Feeds

ISPs facing global clamp down on piracy

Service providers told to up their game in spite of court win for Oz ISP

High performance access to file storage

Aussie ISP iiNET might have won the battle in a High Court ruling today but the war internationally is swinging in the favour of the copyright holders, with service providers facing increasing pressure to act on notifications of infringement, according to one legal expert.

The long-running lawsuit ended in victory for the Australian ISP after the court ruled that it had not “authorised” copyright infringement by virtue of failing to act in stopping its customers engaging in illegal P2P file sharing. We've a detailed analysis of the legal reasoning here.

However, Hong Kong-based Eversheds lawyer Sian Lewis told The Reg that the law is finally catching up with digital pirates across the globe and ISPs “can’t afford to sit back and relax”.

“In a lot of ‘big’ jurisdictions – the UK, Hong Kong, Australia and so on – in recent years the digital aspect and copyright have been emerging, but as usual it takes legislators a long time to address the issues. Things like the UK’s Digital Economy Act have put more onus on ISPs to deal with notifications,” she said.

“ISPs need to up their game to an extent. They don’t have to monitor content but if they know of an infringement they’ll need to take action.”

Hong Kong is still some way behind countries like the UK and US, she added, but is currently digesting the Copyright Amendment Bill 2011 which currently has provisions to make service providers liable for any copyright infringement unless they take “reasonable steps” to limit or stop the infringement “as soon as practicable”.

As always with these things, it will probably take a test case to establish exactly what reasonable steps are.

In any case, the judgement in Australia today will have limited influence on future rulings in similar cases outside the country, said Lewis.

“It’s ‘persuasive’, in legal terms, but obviously a judge wouldn’t have to follow [the decision],” she added.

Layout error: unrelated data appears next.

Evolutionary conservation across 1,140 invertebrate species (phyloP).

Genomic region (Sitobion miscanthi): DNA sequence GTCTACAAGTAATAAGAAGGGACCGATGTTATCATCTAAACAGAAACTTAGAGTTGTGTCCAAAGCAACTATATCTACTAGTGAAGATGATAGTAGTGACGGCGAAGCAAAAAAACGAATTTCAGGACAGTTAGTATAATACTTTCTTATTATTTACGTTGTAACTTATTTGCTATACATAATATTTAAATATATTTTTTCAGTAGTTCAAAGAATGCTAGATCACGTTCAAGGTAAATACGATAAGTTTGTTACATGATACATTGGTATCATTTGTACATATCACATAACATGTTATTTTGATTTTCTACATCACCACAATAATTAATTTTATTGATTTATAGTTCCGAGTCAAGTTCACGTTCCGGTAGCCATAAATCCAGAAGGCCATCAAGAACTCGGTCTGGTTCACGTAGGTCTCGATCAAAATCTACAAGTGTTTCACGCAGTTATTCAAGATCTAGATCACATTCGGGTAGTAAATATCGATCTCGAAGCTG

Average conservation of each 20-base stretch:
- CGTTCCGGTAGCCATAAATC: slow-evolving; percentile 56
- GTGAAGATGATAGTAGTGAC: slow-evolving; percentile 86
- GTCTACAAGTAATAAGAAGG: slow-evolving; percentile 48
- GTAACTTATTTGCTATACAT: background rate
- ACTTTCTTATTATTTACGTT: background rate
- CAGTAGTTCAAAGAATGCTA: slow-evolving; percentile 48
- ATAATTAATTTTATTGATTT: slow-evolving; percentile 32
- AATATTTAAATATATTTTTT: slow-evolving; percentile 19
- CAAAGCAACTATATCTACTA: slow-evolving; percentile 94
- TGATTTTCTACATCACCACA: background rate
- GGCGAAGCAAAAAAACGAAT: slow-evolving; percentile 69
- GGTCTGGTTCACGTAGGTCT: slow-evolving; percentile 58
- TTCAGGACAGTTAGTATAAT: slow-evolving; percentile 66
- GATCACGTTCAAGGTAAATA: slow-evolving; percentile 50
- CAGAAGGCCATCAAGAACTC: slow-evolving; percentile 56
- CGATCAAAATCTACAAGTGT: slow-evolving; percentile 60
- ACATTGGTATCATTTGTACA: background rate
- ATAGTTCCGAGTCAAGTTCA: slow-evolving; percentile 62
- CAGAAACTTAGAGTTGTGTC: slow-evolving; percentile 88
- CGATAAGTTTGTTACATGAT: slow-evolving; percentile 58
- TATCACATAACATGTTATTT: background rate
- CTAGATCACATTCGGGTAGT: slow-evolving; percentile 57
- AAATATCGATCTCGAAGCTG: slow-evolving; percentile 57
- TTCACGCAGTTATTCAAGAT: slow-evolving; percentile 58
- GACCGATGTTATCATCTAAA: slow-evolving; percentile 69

“Places like Hong Kong and the UK can watch with interest but at the end of the day it is a decision affecting Australia.”

Frost and Sullivan analyst Pranabesh Nath agreed that the heat is being turned up on ISPs worldwide.

"The iiNet ruling is encouraging, but it is an anomaly in the general trend around the world where entertainment industry associations have been generally successful in lobbying governments to enforce strict policies of piracy enforcement, which usually involves the ISP to take on a policing role. Take a look at France, UK, the US as prime examples," he told The Reg.

"In the end, digital piracy is a multifaceted problem, one that is made worse by litigation. If you recall the early days of the US copyright enforcement drives, there were a few cases that were won by ISPs that were of a similar nature, but the overall trend has shifted in favor of associations such as MPAA and their supporting corporations. I believe we may see Australia go this direction as well."

High performance access to file storage

More from The Register

next story
Android engineer: We DIDN'T copy Apple OR follow Samsung's orders
Veep testifies for Samsung during Apple patent trial
MtGox chief Karpelès refuses to come to US for g-men's grilling
Bitcoin baron says he needs another lawyer for FinCEN chat
Did a date calculation bug just cost hard-up Co-op Bank £110m?
And just when Brit banking org needs £400m to stay afloat
One year on: diplomatic fail as Chinese APT gangs get back to work
Mandiant says past 12 months shows Beijing won't call off its hackers
EFF: Feds plan to put 52 MILLION FACES into recognition database
System would identify faces as part of biometrics collection
Big Content goes after Kim Dotcom
Six studios sling sueballs at dead download destination
Ex-Tony Blair adviser is new top boss at UK spy-hive GCHQ
Robert Hannigan to replace Sir Iain Lobban in the autumn
Alphadex fires back at British Gas with overcharging allegation
Brit colo outfit says it paid for 347KVA, has been charged for 1940KVA
Jack the RIPA: Blighty cops ignore law, retain innocents' comms data
Prime minister: Nothing to see here, go about your business
Singapore decides 'three strikes' laws are too intrusive
When even a prurient island nation thinks an idea is dodgy it has problems
prev story

Whitepapers

Mainstay ROI - Does application security pay?
In this whitepaper learn how you and your enterprise might benefit from better software security.
Five 3D headsets to be won!
We were so impressed by the Durovis Dive headset we’ve asked the company to give some away to Reg readers.
3 Big data security analytics techniques
Applying these Big Data security analytics techniques can help you make your business safer by detecting attacks early, before significant damage is done.
The benefits of software based PBX
Why you should break free from your proprietary PBX and how to leverage your existing server hardware.
Mobile application security study
Download this report to see the alarming realities regarding the sheer number of applications vulnerable to attack, as well as the most common and easily addressable vulnerability errors.